Updating a garden space
Natural Gardening
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1M ago
This space has been an aspirational bog (that didn't work), but a very successful sedum planting until recently. We think that too much rain and extreme low temperatures decimated the sedums.  There are a few holding on.   But we decided today to try transplanting some woodland wildflowers and ferns into what's become an increasingly shady space.  I'm crossing my fingers!  My gardening companion, watering things in ..read more
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Bloodroot: a favorite spring wildflower
Natural Gardening
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2M ago
We have numerous bloodroot plants flowering now;  they're beautiful, as always.   It seems like an early mild spring here, but checking Places of the Spirit for bloodroot posts confirmed the normal flowering time is March, perhaps we're edging up a bit, but not much.   These are just two of our plants.  From our initial transplants from Clemson years ago, we've divided clumps, but more importantly, ants have dispersed bloodroot seeds, so we've had successive seedlings to move around and establish. A search here on Natural Gardening brought even more posts about bloo ..read more
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San Marzano tomatoes
Natural Gardening
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8M ago
This is a decent harvest, at least of green tomatoes.  There are lots more to harvest, but they're still relatively small.  This is Eastern Quebec, after all. I'll try to speed up ripening of the green ones before we head south, hoping to roast and freeze them for next winter ..read more
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First tomatoes and peas
Natural Gardening
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10M ago
 In Quebec, we have a short growing season.   This year I put in two tomato transplants; one a Sweet Million cherry tomato, the other a San Marzano paste tomato. Even in a warming climate, Eastern Quebec doesn't impress me as an excellent tomato growing environment. Remarkably, they've been growing well and I collected the first ripe tomatoes from the Sweet Million plant today, along with some Sugar Snap peas. I wish I'd harvested broccoli leaves as greens earlier, as the developing heads look a bit puny.  But my climbing squash plants are doing well, as is the spinach I s ..read more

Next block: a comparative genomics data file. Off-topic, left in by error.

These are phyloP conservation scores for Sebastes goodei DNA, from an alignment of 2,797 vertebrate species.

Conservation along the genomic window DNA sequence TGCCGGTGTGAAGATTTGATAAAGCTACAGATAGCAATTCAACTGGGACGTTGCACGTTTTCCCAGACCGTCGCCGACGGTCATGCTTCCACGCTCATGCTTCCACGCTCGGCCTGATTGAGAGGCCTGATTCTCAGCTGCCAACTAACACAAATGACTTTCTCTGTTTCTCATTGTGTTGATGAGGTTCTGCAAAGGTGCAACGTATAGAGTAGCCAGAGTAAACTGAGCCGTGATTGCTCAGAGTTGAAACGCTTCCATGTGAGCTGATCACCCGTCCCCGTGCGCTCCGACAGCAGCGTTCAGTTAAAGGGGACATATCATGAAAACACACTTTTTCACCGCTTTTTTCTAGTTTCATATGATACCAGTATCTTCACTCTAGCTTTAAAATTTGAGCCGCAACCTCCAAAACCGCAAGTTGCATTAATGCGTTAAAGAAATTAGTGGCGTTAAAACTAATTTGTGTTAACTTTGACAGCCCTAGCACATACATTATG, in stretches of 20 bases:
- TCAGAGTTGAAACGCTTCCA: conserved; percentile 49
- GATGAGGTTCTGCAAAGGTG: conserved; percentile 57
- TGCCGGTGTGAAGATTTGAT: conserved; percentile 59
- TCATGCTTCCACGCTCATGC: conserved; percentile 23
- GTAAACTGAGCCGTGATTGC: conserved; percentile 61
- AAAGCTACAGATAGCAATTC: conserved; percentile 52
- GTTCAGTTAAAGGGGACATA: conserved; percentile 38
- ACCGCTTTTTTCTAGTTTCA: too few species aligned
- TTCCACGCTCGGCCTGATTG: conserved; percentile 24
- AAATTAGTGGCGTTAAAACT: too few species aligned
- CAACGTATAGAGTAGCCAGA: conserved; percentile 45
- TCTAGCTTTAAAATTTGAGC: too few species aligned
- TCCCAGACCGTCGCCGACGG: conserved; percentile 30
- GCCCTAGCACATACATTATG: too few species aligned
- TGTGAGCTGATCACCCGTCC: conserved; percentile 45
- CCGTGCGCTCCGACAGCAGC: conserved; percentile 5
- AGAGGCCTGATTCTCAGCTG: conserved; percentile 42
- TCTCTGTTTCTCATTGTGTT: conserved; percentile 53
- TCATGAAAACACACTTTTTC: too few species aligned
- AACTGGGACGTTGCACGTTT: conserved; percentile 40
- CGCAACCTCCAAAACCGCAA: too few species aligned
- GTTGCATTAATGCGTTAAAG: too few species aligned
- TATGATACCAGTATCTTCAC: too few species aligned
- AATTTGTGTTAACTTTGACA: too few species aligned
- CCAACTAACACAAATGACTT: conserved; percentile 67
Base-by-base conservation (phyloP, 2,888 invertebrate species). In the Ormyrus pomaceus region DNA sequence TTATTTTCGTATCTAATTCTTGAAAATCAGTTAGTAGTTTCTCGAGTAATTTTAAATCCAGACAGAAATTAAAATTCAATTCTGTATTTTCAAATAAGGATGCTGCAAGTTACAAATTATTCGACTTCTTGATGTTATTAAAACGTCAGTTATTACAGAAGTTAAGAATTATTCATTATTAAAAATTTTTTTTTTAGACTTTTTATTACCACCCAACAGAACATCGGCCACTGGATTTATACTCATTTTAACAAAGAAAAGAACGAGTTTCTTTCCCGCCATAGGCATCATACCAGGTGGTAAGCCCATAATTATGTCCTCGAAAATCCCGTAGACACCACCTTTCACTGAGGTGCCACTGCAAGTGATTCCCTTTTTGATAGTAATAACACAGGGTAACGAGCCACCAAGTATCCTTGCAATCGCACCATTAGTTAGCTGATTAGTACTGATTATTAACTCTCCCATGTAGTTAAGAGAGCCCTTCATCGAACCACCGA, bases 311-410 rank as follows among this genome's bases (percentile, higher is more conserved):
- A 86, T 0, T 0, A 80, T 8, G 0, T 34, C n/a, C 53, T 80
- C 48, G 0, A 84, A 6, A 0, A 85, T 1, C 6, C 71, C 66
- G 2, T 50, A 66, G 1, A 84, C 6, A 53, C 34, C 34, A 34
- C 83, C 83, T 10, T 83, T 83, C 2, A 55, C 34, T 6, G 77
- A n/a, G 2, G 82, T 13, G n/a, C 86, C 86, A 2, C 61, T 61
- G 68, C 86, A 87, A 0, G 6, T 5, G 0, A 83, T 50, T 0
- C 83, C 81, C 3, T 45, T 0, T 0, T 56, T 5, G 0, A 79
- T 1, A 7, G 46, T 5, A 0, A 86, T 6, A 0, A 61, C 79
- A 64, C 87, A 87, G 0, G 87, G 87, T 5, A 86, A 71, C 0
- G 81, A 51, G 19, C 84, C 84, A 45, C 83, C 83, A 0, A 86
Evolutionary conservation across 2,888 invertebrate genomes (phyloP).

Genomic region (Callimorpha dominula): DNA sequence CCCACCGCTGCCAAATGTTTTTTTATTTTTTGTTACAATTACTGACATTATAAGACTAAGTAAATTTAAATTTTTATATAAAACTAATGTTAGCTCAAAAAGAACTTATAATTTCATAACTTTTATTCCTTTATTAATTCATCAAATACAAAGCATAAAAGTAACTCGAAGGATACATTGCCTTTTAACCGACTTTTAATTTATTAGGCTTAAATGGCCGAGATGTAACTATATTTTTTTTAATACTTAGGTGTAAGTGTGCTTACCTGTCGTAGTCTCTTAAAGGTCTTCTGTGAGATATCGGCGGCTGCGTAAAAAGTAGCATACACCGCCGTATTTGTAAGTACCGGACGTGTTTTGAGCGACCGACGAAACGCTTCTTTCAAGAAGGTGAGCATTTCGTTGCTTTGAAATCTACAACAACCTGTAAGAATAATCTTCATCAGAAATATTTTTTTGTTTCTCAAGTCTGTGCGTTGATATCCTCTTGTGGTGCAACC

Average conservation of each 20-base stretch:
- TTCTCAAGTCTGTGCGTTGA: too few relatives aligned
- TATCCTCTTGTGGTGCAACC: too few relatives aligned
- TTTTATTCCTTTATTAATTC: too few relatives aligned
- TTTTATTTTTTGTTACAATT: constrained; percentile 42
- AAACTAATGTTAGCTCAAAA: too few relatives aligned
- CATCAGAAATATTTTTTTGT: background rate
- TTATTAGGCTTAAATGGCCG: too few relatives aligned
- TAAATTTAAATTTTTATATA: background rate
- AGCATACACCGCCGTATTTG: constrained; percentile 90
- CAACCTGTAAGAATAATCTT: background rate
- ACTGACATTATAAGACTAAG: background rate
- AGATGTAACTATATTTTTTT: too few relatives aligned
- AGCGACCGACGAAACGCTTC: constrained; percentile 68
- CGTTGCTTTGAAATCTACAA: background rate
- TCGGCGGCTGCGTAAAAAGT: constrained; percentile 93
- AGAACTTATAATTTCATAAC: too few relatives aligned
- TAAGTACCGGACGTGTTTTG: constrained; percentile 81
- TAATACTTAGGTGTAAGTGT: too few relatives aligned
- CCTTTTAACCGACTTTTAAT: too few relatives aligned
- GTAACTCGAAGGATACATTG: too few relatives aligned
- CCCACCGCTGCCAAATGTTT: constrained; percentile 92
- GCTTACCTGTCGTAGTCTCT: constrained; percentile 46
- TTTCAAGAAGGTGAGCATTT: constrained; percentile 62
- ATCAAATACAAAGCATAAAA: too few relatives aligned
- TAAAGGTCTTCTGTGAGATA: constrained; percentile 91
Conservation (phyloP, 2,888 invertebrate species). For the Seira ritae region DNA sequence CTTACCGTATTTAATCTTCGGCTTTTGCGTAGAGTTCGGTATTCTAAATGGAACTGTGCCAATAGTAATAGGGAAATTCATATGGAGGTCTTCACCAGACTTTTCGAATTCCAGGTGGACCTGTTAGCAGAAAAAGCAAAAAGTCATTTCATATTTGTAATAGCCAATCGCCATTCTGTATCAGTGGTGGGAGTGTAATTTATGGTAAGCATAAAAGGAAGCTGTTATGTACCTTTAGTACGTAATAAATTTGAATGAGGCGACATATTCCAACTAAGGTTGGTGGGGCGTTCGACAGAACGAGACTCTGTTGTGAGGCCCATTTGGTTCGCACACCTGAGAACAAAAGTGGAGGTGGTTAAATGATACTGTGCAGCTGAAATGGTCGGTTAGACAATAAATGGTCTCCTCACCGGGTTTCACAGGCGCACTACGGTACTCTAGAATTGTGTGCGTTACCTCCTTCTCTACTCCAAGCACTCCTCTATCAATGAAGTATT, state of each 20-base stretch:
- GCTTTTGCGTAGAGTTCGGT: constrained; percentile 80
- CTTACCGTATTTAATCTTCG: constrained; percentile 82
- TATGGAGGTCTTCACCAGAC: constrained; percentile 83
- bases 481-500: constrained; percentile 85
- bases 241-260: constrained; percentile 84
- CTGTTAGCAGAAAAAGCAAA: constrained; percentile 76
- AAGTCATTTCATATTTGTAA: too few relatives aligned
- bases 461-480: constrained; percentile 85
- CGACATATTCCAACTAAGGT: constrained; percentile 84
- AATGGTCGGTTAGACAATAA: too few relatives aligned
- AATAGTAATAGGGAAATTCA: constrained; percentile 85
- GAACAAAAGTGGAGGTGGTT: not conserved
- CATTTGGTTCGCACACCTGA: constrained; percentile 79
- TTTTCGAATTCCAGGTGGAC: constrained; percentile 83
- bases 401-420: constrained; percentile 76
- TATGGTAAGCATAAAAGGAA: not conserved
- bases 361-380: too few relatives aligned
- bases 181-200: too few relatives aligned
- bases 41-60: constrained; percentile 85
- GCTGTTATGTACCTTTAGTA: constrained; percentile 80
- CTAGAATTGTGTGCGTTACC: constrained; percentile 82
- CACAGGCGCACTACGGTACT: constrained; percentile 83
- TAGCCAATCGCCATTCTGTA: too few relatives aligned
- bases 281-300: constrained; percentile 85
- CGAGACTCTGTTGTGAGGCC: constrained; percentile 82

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A harvest of raspberries, blueberries, gooseberries, rhubarb, and garlic
Natural Gardening
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10M ago
Our garden now is providing small treasures: berries, rhubarb, and garlic.   I've harvested all the cherries I can reach now; we're eating the cherry crisp today and tomorrow.  (Cherry jam is already in the freezer). Dealing with cherries ..read more
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A wildflower Wednesday post: Monotropa uniflora
Natural Gardening
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10M ago
As it's emphemeral, my sister and I were glad to see clumps of Ghost Flower (Monotropa uniflora) earlier this week.  This will be my Wildflower Wednesday contribution ..read more
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A Quebec vegetable garden in progress
Natural Gardening
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1y ago
Vegetable gardening in a short season climate is a challenge for a gardener who's used to the 4-season pattern that I've had in the Southeastern U.S. in the past.  I've had four years here now to experiment.  This is a new one. I've already put in lettuce, swiss chard and broccoli transplants, along with a pepper and two tomatoes.  Even though tomatoes are wildly popular here to grow, frankly I'm limiting myself to Sweet Million and San Marzano.  This is really not a great tomato climate. I did snag a tomatillo transplant.  Really, I thought?  I'll see how it does ..read more
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Cool-season greens
Natural Gardening
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1y ago
I’m so enjoying my cool-season greens this spring:  spinach, lettuce, kale and swiss chard.  I’ve planted an assortment of tomatoes (San Marzano, Better Boy, and Sungold) along with an Italian pepper and Pingtung eggplant for our summer tenants. I’m delighted that they’re both interested in growing vegetables!  My raised bed are great, even as we’ve converted some of my former vegetable-growing areas to native plants as we now have a northern garden to tend, too ..read more
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A lovely harvest of Swiss Chard
Natural Gardening
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1y ago
The cool-season greens in my raised beds are doing well, thanks to cool weather and the addition of mushroom compost and sustained release organic fertilizer after we returned from Quebec in early March. I’m a happy gardener when I can share a bunch of beautiful purple kale, harvested yesterday, with a good friend this afternoon and harvest chard for this evening’s dinner. There are harvests to come thais month, so plenty of kale, chard, and spinach ..read more
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Wildflower Wednesday: Flame Azalea
Natural Gardening
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1y ago
 In full flower now ..read more
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